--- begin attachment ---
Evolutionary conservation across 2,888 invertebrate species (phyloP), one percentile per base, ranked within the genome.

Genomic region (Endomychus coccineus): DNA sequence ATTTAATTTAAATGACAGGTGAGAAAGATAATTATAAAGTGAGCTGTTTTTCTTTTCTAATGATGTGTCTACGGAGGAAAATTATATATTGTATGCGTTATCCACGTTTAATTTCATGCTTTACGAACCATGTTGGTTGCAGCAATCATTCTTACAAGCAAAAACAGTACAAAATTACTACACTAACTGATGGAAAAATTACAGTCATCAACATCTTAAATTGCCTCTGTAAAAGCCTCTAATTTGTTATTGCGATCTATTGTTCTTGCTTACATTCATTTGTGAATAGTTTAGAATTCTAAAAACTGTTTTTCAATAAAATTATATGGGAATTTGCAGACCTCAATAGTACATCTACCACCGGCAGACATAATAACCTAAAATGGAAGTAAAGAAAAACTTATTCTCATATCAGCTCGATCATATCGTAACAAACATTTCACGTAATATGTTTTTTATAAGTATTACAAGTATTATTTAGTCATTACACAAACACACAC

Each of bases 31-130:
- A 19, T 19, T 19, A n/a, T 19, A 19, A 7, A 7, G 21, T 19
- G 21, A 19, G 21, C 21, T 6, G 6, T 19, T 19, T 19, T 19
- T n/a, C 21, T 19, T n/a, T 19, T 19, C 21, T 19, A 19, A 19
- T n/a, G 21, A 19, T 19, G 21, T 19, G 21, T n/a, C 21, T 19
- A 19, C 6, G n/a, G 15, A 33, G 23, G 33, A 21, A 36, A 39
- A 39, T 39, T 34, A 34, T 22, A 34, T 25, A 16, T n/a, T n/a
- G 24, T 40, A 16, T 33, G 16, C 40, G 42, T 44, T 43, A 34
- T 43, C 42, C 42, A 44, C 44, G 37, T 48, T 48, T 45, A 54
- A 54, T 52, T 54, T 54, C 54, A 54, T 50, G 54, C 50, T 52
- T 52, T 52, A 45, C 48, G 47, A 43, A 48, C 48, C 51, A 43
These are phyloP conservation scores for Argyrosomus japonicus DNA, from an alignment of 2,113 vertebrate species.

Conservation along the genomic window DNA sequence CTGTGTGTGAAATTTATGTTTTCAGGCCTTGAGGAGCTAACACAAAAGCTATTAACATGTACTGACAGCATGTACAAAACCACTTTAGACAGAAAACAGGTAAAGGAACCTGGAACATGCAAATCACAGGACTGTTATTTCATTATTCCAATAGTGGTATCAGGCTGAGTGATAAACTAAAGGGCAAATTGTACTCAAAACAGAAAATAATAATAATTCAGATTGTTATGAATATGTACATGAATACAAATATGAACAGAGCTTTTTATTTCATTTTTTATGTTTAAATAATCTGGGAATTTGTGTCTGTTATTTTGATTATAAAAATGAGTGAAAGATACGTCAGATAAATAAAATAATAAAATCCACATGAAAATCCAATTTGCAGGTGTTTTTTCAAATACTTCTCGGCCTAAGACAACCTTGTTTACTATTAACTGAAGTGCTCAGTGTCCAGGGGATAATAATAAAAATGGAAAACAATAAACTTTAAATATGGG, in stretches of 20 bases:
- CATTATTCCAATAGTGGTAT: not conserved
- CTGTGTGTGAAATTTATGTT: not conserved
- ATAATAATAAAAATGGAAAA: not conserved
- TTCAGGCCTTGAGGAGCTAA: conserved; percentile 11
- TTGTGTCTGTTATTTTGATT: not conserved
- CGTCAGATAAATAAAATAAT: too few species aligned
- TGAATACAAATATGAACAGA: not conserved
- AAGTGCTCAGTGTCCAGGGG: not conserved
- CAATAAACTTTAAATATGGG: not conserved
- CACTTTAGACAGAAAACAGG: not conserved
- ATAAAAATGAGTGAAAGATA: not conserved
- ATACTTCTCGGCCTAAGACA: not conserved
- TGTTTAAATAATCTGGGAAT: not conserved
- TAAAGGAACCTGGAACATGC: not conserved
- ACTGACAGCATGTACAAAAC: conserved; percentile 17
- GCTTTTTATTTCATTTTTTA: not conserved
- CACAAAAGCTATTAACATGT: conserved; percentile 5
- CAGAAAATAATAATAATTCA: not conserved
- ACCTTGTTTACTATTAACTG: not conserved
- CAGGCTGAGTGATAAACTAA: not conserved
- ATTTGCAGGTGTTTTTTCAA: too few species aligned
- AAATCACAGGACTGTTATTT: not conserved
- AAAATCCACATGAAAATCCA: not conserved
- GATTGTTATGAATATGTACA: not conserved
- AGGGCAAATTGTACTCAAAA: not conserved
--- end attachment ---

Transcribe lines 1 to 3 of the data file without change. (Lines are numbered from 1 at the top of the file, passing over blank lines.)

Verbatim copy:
Evolutionary conservation across 2,888 invertebrate species (phyloP), one percentile per base, ranked within the genome.

Genomic region (Endomychus coccineus): DNA sequence ATTTAATTTAAATGACAGGTGAGAAAGATAATTATAAAGTGAGCTGTTTTTCTTTTCTAATGATGTGTCTACGGAGGAAAATTATATATTGTATGCGTTATCCACGTTTAATTTCATGCTTTACGAACCATGTTGGTTGCAGCAATCATTCTTACAAGCAAAAACAGTACAAAATTACTACACTAACTGATGGAAAAATTACAGTCATCAACATCTTAAATTGCCTCTGTAAAAGCCTCTAATTTGTTATTGCGATCTATTGTTCTTGCTTACATTCATTTGTGAATAGTTTAGAATTCTAAAAACTGTTTTTCAATAAAATTATATGGGAATTTGCAGACCTCAATAGTACATCTACCACCGGCAGACATAATAACCTAAAATGGAAGTAAAGAAAAACTTATTCTCATATCAGCTCGATCATATCGTAACAAACATTTCACGTAATATGTTTTTTATAAGTATTACAAGTATTATTTAGTCATTACACAAACACACAC

Each of bases 31-130: